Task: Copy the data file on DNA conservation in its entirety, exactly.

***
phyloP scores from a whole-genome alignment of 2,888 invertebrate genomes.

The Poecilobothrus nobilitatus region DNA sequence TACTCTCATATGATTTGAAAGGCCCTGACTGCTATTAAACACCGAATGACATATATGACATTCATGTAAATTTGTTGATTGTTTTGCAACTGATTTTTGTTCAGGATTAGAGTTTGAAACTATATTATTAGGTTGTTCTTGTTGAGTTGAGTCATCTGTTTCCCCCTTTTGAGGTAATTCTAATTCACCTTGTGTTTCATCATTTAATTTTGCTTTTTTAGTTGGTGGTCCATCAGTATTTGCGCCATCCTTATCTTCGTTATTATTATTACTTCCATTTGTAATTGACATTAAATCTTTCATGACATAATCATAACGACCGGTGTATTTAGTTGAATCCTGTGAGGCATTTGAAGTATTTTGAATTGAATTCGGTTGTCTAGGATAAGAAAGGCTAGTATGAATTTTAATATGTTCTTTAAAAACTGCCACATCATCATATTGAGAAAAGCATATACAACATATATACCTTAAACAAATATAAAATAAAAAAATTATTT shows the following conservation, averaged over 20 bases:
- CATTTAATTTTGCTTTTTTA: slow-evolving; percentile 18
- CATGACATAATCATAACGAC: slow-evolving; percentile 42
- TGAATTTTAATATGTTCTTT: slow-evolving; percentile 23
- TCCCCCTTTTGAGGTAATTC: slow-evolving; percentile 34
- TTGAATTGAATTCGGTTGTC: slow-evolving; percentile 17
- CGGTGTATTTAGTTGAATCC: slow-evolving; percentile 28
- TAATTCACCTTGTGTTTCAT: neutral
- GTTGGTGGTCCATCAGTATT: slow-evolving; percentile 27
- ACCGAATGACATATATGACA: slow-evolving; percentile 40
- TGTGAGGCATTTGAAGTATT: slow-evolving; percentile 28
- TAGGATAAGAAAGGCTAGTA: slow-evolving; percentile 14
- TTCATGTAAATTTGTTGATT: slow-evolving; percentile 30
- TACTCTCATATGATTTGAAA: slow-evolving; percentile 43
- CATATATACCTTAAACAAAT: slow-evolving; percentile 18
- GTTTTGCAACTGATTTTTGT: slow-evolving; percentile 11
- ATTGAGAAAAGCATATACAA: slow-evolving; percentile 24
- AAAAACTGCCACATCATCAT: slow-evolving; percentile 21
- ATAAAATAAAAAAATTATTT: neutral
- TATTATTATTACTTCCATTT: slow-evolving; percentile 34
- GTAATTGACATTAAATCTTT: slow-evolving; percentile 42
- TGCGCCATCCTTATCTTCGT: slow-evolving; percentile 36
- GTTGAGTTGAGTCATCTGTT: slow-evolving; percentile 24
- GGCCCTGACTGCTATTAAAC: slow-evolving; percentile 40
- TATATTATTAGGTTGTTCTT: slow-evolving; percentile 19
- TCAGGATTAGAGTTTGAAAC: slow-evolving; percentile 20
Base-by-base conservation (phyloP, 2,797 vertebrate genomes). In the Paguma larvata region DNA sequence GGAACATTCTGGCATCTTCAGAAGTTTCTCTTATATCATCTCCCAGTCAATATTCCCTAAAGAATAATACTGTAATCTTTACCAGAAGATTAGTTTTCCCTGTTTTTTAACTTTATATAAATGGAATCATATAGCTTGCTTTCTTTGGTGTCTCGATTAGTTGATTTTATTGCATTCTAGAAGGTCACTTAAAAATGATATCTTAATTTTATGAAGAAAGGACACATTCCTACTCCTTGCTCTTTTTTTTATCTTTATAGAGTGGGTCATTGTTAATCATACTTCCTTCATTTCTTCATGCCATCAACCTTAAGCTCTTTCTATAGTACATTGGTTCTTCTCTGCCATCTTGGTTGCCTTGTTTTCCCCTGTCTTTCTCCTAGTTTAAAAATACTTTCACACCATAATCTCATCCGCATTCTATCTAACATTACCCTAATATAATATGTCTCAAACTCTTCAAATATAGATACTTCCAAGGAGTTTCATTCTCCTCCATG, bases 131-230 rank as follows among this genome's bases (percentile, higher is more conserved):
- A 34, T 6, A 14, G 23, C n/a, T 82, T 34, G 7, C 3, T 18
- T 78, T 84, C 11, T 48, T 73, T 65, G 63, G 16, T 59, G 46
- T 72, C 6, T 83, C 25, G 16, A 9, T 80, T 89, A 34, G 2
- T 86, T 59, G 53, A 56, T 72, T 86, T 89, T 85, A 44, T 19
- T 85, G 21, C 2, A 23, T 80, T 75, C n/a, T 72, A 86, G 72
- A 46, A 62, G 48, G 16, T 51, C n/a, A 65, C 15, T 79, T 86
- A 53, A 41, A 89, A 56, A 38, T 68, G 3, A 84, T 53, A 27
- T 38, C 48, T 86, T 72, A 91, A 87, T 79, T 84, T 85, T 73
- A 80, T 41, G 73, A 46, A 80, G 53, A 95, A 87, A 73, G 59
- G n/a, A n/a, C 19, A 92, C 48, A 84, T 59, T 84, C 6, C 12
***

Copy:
phyloP scores from a whole-genome alignment of 2,888 invertebrate genomes.

The Poecilobothrus nobilitatus region DNA sequence TACTCTCATATGATTTGAAAGGCCCTGACTGCTATTAAACACCGAATGACATATATGACATTCATGTAAATTTGTTGATTGTTTTGCAACTGATTTTTGTTCAGGATTAGAGTTTGAAACTATATTATTAGGTTGTTCTTGTTGAGTTGAGTCATCTGTTTCCCCCTTTTGAGGTAATTCTAATTCACCTTGTGTTTCATCATTTAATTTTGCTTTTTTAGTTGGTGGTCCATCAGTATTTGCGCCATCCTTATCTTCGTTATTATTATTACTTCCATTTGTAATTGACATTAAATCTTTCATGACATAATCATAACGACCGGTGTATTTAGTTGAATCCTGTGAGGCATTTGAAGTATTTTGAATTGAATTCGGTTGTCTAGGATAAGAAAGGCTAGTATGAATTTTAATATGTTCTTTAAAAACTGCCACATCATCATATTGAGAAAAGCATATACAACATATATACCTTAAACAAATATAAAATAAAAAAATTATTT shows the following conservation, averaged over 20 bases:
- CATTTAATTTTGCTTTTTTA: slow-evolving; percentile 18
- CATGACATAATCATAACGAC: slow-evolving; percentile 42
- TGAATTTTAATATGTTCTTT: slow-evolving; percentile 23
- TCCCCCTTTTGAGGTAATTC: slow-evolving; percentile 34
- TTGAATTGAATTCGGTTGTC: slow-evolving; percentile 17
- CGGTGTATTTAGTTGAATCC: slow-evolving; percentile 28
- TAATTCACCTTGTGTTTCAT: neutral
- GTTGGTGGTCCATCAGTATT: slow-evolving; percentile 27
- ACCGAATGACATATATGACA: slow-evolving; percentile 40
- TGTGAGGCATTTGAAGTATT: slow-evolving; percentile 28
- TAGGATAAGAAAGGCTAGTA: slow-evolving; percentile 14
- TTCATGTAAATTTGTTGATT: slow-evolving; percentile 30
- TACTCTCATATGATTTGAAA: slow-evolving; percentile 43
- CATATATACCTTAAACAAAT: slow-evolving; percentile 18
- GTTTTGCAACTGATTTTTGT: slow-evolving; percentile 11
- ATTGAGAAAAGCATATACAA: slow-evolving; percentile 24
- AAAAACTGCCACATCATCAT: slow-evolving; percentile 21
- ATAAAATAAAAAAATTATTT: neutral
- TATTATTATTACTTCCATTT: slow-evolving; percentile 34
- GTAATTGACATTAAATCTTT: slow-evolving; percentile 42
- TGCGCCATCCTTATCTTCGT: slow-evolving; percentile 36
- GTTGAGTTGAGTCATCTGTT: slow-evolving; percentile 24
- GGCCCTGACTGCTATTAAAC: slow-evolving; percentile 40
- TATATTATTAGGTTGTTCTT: slow-evolving; percentile 19
- TCAGGATTAGAGTTTGAAAC: slow-evolving; percentile 20
Base-by-base conservation (phyloP, 2,797 vertebrate genomes). In the Paguma larvata region DNA sequence GGAACATTCTGGCATCTTCAGAAGTTTCTCTTATATCATCTCCCAGTCAATATTCCCTAAAGAATAATACTGTAATCTTTACCAGAAGATTAGTTTTCCCTGTTTTTTAACTTTATATAAATGGAATCATATAGCTTGCTTTCTTTGGTGTCTCGATTAGTTGATTTTATTGCATTCTAGAAGGTCACTTAAAAATGATATCTTAATTTTATGAAGAAAGGACACATTCCTACTCCTTGCTCTTTTTTTTATCTTTATAGAGTGGGTCATTGTTAATCATACTTCCTTCATTTCTTCATGCCATCAACCTTAAGCTCTTTCTATAGTACATTGGTTCTTCTCTGCCATCTTGGTTGCCTTGTTTTCCCCTGTCTTTCTCCTAGTTTAAAAATACTTTCACACCATAATCTCATCCGCATTCTATCTAACATTACCCTAATATAATATGTCTCAAACTCTTCAAATATAGATACTTCCAAGGAGTTTCATTCTCCTCCATG, bases 131-230 rank as follows among this genome's bases (percentile, higher is more conserved):
- A 34, T 6, A 14, G 23, C n/a, T 82, T 34, G 7, C 3, T 18
- T 78, T 84, C 11, T 48, T 73, T 65, G 63, G 16, T 59, G 46
- T 72, C 6, T 83, C 25, G 16, A 9, T 80, T 89, A 34, G 2
- T 86, T 59, G 53, A 56, T 72, T 86, T 89, T 85, A 44, T 19
- T 85, G 21, C 2, A 23, T 80, T 75, C n/a, T 72, A 86, G 72
- A 46, A 62, G 48, G 16, T 51, C n/a, A 65, C 15, T 79, T 86
- A 53, A 41, A 89, A 56, A 38, T 68, G 3, A 84, T 53, A 27
- T 38, C 48, T 86, T 72, A 91, A 87, T 79, T 84, T 85, T 73
- A 80, T 41, G 73, A 46, A 80, G 53, A 95, A 87, A 73, G 59
- G n/a, A n/a, C 19, A 92, C 48, A 84, T 59, T 84, C 6, C 12